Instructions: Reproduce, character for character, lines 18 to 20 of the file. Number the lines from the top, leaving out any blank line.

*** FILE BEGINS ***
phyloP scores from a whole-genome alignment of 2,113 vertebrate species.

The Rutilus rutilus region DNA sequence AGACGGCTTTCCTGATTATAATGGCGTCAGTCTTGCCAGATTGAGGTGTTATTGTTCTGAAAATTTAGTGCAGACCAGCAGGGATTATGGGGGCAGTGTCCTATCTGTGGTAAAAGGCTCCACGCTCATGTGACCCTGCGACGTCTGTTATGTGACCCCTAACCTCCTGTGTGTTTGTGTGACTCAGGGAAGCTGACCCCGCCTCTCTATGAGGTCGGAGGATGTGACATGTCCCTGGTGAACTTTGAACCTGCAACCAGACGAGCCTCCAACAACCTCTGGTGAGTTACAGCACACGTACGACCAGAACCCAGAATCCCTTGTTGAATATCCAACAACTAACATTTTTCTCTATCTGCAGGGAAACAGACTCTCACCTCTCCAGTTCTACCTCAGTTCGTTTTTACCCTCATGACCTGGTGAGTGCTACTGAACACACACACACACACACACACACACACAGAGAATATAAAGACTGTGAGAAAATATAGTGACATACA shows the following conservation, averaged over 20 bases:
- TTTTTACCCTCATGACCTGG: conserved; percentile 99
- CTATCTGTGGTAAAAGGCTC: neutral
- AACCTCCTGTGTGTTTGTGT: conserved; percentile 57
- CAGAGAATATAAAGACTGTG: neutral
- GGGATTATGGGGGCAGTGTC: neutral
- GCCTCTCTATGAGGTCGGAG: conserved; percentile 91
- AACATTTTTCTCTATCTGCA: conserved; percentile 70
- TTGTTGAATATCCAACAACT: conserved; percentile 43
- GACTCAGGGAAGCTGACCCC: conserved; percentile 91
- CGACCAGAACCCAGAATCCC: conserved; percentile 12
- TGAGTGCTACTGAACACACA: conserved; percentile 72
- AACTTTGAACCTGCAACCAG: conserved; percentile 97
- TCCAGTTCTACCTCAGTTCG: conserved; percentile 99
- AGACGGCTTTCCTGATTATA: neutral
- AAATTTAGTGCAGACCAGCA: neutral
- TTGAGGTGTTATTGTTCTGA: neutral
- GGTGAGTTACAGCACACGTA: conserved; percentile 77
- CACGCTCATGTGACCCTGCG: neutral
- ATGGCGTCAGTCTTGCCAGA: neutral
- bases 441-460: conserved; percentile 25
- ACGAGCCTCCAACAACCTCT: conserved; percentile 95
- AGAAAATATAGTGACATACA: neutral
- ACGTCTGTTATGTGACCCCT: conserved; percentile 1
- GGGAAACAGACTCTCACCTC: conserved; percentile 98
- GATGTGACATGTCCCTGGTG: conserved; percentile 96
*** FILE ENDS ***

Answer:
- TTGAGGTGTTATTGTTCTGA: neutral
- GGTGAGTTACAGCACACGTA: conserved; percentile 77
- CACGCTCATGTGACCCTGCG: neutral